President Trump gestures to moderator Chris Wallace of Fox News during the first presidential debate in Cleveland on Sept. 29. (Olivier Douliery / Associated Press file photo)

President Trump gestures to moderator Chris Wallace of Fox News during the first presidential debate in Cleveland on Sept. 29. (Olivier Douliery / Associated Press file photo)

Comment: How Fox News can stay relevant in post-Trump era

It doesn’t have to lean left but it can recommit itself to news coverage and sticking to the facts.

By Margaret Sullivan / The Washington Post

For a long time, Fox News has ruled the cable-news roost. With its rabidly right-wing prime-time hosts and news shows that too often gave a showcase to crackpot ideas, it had a formula that worked beautifully; for ratings, and profits, if not for democracy.

Quite simply, it dominated. And it has been hugely influential in American politics, giving an essential boost to Donald Trump as birtherism conspiracy theorist, then fueling his presidential bid, and finally serving as perhaps his most dependable — and certainly loudest — megaphone throughout his presidency.

But now, with the political tectonic plates shifting, Fox is feeling some new pressure.

On the right, upstart outlets like Newsmax and One America News are pushing hard, ready to disregard truth entirely, as they promote Trump’s cynical lie that he won a second term. And from the left, CNN has made significant ratings gains in recent weeks, particularly in the coveted 25-to-54 age group.

It would be silly to say that Fox News, which makes nearly $2 billion a year, is in trouble. After all, revenue was up $40 million in its first fiscal quarter this year. But its leadership has to be looking over its shoulder. Both shoulders in fact, right and left.

What’s the cable giant to do? Here’s one notion, crazy as it may sound:

Yes, keep appealing to a right-leaning audience; but commit to doing it within the realm of the truth.

That would mean, for instance, no more unchallenged and lie-laden interviews with the likes of Maria Bartiromo, whom Trump phoned up on Sunday to talk on air for 45 minutes about the supposedly rigged election. The opinionated financial-news host did nothing to challenge Trump’s baseless claims of voter fraud in key states; she even chimed in with her evidence-free criticism: “This is disgusting! And we cannot allow America’s election to be corrupted. We cannot.”

No more of the kind of bogus reporting that resulted in the network’s settlement last week with the parents of Seth Rich. The couple sued the network for emotional distress over a false story that Fox promoted on the air for almost a week about the 2016 death of their son, a Democratic National Committee staffer.

And no more of unchallenged parroting of falsehoods, like Trump’s downplaying of the coronavirus threat that very likely cost American lives.

In recent weeks, Fox News has shown that it knows how to hew to the truth, even within the context of its right-leaning ways.

On election night, for example, its well-respected decision desk made a gutsy, early call that turned out to have an outsize influence. It said that Trump’s challenger, former vice president Joe Biden, had won Arizona, thus flipping a red state to blue.

Fox brass stood firmly behind the call, despite enraged entreaties from the Trump camp. That made a difference, as data analyst Nate Silver observed, “a check against claims Trump might make that he’s winning.”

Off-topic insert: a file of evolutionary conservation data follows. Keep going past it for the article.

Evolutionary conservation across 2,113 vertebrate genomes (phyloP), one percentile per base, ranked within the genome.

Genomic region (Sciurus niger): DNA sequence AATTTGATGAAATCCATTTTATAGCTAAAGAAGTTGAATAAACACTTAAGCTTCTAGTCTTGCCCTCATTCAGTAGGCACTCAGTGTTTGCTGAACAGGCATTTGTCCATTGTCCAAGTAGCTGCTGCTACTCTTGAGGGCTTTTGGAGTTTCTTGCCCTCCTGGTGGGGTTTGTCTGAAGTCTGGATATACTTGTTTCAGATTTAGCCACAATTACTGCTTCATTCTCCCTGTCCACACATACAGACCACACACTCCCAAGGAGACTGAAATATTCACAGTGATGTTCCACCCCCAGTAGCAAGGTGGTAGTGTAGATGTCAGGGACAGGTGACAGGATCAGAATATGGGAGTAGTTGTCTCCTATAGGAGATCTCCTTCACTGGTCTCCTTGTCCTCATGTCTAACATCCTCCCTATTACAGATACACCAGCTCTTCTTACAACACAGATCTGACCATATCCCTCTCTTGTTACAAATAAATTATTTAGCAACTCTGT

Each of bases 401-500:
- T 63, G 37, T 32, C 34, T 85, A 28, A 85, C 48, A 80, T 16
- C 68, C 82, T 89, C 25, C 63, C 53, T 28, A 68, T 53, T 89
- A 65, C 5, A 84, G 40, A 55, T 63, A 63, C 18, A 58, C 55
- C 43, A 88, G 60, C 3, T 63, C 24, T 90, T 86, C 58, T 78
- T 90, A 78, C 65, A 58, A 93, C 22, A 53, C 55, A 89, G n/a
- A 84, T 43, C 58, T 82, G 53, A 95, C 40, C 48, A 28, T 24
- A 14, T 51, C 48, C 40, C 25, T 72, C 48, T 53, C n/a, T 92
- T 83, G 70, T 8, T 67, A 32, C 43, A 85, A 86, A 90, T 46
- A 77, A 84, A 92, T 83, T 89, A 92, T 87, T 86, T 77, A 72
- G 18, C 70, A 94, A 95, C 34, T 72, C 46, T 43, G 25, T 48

And in the days and weeks after Biden won, Fox’s use of the term “president-elect” has surely made a difference in Americans’ acceptance of reality.

Fox could commit to this better course by beefing up its reporting ranks, as Rupert Murdoch pledged to do in 2016 when he foresaw Hillary Clinton as the likely next president, according to CNN’s Brian Stelter, whose 2020 book, “Hoax: Donald Trump, Fox News, and the Dangerous Distortion of Truth,” explores the network’s history and influence.

“Murdoch talked a big game about strengthening Fox’s news division,” Stelter told me “But he failed to follow through. In fact, what happened was the opposite. Trump won. Which meant that Fox’s opinion side prevailed, and “the news side was suffocated.”

Now, though, the tables have turned again. And there’s another chance for reinvention.

Stelter thinks it could be a risky strategy to go heavy with news, given how radicalized the Fox viewership has become: “I fear that the audience would reject the improvements.”

When I’ve criticized Fox News in the past, I sometimes hear from readers who say they appreciate the network because it diverges from what they consider “groupthink” in the rest of the media. And what’s the difference, after all, between the left-leaning MSNBC and CNN, and Fox’s rightward bias?

The difference is pretty simple. Those networks — and many others in the nonconservative media sphere, such as NPR or the New York Times, for instance — certainly have their worldviews. But they also adhere to basic journalistic practices. They have formal standards departments that cover both news and opinion offerings, where editors (and sometimes lawyers) review material for factuality. They publicly correct their errors.

Far too often, Fox News strays far afield from such basic practices. And that’s been a deeply corrupting influence on our culture and our politics. Now, things are changing and there’s a chance for improvement.

So go ahead and lean right, Fox News. But do it with an emphasis on reporting and strictly within the realm of truth.

Margaret Sullivan is The Washington Post’s media columnist. Previously, she was the New York Times public editor, and the chief editor of the Buffalo News, her hometown paper.

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